“Up and at ‘em, sleeping beauty!”
Cora blinked into the darkness, confused as to where she was and who was talking to her. “Huh? Wha?”
The blaze of a match burned her eyes as Jasper lit a lantern. She was in his cabin, lying on a pallet on the floor near the stove. She’d insisted he take the bed the night before, flatly refusing to entertain any other suggestion. When she announced her plan to sleep either in her wagon or in the stable, where he’d slept, he put his foot down. He helped her set up the makeshift bed and string a blanket between them for privacy.
It wasn’t as comfortable as the mattress but a far sight better than the other options. Granted, it wasn’t “seemly”, but there was no one out here to see anyway. Besides, she trusted Jasper to continue his gentlemanly ways, though a small part of her almost wished he wouldn’t.
“What time is it?” she asked groggily, rubbing her eyes. A quick glance out the window showed no light in the sky whatsoever. Only the brilliant stars in a pitch-black sky.
“Time for morning chores, that’s what time it is. A farmer’s day starts early, Cora. I’ll fetch some water for coffee while you change.”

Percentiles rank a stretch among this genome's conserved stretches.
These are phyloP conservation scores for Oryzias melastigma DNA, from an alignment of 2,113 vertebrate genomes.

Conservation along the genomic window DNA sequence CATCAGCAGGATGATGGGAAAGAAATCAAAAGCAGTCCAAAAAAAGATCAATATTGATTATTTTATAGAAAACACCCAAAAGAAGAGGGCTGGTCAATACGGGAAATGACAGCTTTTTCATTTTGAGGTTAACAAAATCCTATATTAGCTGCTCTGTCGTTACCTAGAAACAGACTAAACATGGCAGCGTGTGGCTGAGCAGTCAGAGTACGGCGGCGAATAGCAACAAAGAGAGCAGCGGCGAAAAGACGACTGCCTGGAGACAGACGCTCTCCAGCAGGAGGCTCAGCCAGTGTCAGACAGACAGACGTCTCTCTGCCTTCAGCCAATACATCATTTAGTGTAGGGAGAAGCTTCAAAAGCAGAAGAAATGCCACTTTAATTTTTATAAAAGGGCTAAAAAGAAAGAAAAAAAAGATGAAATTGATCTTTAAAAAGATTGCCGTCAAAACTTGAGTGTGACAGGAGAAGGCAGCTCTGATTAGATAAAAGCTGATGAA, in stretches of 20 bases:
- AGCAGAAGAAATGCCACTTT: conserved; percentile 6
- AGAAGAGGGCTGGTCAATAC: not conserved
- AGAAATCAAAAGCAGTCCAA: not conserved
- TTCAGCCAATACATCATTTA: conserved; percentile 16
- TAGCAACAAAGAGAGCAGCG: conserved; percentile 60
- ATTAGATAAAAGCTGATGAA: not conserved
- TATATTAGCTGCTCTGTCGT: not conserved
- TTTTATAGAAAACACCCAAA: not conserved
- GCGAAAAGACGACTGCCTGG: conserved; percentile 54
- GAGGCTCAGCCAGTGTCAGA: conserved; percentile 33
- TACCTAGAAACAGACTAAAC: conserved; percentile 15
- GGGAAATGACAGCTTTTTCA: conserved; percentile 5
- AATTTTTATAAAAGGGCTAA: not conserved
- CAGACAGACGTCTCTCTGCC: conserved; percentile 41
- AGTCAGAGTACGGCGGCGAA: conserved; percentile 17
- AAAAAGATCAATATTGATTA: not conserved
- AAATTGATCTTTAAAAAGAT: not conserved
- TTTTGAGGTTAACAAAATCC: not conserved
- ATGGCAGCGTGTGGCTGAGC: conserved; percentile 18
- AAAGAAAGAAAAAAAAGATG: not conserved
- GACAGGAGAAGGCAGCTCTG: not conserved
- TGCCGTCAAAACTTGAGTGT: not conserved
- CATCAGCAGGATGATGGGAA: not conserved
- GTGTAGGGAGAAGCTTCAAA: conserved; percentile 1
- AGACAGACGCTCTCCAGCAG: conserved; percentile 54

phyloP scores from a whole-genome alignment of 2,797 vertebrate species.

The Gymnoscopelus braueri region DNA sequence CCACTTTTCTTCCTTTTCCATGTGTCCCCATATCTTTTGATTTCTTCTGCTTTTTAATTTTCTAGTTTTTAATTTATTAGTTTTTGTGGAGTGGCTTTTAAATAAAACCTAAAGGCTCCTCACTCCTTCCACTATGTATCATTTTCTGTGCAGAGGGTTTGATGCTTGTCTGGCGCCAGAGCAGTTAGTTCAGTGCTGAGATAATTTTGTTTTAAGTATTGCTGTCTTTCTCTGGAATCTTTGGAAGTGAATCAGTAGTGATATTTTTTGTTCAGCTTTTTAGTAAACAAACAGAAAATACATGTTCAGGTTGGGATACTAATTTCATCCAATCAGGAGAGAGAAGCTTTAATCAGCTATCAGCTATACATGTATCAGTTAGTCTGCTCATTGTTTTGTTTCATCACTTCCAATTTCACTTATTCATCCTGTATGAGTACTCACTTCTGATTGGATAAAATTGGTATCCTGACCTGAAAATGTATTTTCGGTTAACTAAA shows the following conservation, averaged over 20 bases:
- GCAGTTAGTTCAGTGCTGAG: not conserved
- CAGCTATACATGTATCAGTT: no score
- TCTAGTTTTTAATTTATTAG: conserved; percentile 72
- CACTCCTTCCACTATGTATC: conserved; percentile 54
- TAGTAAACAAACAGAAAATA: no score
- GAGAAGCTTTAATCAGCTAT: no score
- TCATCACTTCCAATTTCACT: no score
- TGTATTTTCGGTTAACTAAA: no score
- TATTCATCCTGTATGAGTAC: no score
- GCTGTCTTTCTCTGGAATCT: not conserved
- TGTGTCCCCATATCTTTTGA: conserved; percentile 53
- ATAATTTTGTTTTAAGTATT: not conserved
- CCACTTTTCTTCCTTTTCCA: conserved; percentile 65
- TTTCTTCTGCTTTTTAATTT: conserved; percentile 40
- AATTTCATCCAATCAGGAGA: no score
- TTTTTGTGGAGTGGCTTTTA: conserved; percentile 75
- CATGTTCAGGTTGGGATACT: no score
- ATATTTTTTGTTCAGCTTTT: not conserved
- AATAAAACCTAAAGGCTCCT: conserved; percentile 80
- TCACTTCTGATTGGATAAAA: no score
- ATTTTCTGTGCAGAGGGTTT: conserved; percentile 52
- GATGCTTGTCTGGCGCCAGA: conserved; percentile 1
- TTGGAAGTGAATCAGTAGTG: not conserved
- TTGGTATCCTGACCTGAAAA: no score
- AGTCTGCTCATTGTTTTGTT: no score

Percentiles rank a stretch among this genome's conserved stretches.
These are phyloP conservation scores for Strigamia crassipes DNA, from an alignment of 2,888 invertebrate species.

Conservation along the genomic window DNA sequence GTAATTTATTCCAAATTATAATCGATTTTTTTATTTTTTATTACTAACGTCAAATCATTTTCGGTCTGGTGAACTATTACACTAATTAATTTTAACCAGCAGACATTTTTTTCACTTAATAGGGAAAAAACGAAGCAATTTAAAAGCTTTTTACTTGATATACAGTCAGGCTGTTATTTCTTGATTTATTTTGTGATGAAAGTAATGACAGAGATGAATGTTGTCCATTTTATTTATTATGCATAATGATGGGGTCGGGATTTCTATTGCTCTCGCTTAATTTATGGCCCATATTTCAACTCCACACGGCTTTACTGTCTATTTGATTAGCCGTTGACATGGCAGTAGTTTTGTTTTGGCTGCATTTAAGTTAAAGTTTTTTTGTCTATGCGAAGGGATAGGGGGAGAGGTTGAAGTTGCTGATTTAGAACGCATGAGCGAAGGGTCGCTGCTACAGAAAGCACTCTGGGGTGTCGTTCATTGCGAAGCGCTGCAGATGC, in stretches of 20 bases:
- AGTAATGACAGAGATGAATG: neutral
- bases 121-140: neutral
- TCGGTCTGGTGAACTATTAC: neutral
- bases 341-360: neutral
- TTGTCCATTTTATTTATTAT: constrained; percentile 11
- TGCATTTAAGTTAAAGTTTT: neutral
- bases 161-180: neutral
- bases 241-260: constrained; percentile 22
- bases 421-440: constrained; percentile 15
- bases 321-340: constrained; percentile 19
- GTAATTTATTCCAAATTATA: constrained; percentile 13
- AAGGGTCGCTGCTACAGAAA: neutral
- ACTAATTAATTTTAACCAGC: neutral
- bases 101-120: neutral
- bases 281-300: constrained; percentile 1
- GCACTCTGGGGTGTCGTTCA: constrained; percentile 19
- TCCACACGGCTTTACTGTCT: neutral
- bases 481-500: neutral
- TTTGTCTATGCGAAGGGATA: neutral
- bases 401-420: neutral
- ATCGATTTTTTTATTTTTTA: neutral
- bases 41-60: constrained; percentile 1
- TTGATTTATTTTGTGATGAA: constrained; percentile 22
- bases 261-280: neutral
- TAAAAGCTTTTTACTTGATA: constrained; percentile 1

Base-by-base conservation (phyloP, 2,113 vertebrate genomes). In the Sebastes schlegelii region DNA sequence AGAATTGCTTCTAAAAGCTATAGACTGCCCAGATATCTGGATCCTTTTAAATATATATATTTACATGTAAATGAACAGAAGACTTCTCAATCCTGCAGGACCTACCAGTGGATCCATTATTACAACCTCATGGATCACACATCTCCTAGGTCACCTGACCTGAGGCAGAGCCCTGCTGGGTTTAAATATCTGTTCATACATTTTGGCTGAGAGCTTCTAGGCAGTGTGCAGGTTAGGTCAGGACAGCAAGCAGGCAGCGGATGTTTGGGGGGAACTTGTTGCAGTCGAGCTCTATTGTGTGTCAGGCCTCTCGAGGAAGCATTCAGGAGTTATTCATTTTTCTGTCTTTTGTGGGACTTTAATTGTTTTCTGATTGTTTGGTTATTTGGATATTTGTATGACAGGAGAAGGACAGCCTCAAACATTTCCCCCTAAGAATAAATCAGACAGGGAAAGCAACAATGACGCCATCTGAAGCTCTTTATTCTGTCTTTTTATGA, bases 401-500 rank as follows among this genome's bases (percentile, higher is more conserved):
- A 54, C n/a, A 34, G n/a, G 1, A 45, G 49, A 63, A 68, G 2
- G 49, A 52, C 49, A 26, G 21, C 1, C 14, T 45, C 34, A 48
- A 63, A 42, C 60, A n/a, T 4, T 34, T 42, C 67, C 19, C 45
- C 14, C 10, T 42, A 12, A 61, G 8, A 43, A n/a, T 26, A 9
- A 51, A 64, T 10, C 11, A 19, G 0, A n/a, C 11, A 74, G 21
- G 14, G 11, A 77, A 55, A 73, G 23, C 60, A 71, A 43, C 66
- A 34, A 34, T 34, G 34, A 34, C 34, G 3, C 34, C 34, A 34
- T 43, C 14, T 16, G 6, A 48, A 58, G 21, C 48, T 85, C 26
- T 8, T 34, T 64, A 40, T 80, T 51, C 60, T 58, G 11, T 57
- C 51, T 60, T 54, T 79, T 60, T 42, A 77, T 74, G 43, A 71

As she changed out of her thick, flannel nightgown and into her sturdy brown work dress, Cora tried to wrap her mind around how early it was. Can’t be any later than five, maybe even four. Back home, her mother would wake her around six so she could get to the laundry by seven. That had seemed early to her. So had the days Amos woke her at dawn so they could get in a long day of traveling.
By the light of a small lamp, she poured some beans into the coffee grinder, sat down and started cranking. She only closed her eyes against the brightness of the lamp for a second, just to rest them, then Jasper’s loud barking laugh startled her out of a dream of soft pillows and cozy quilts.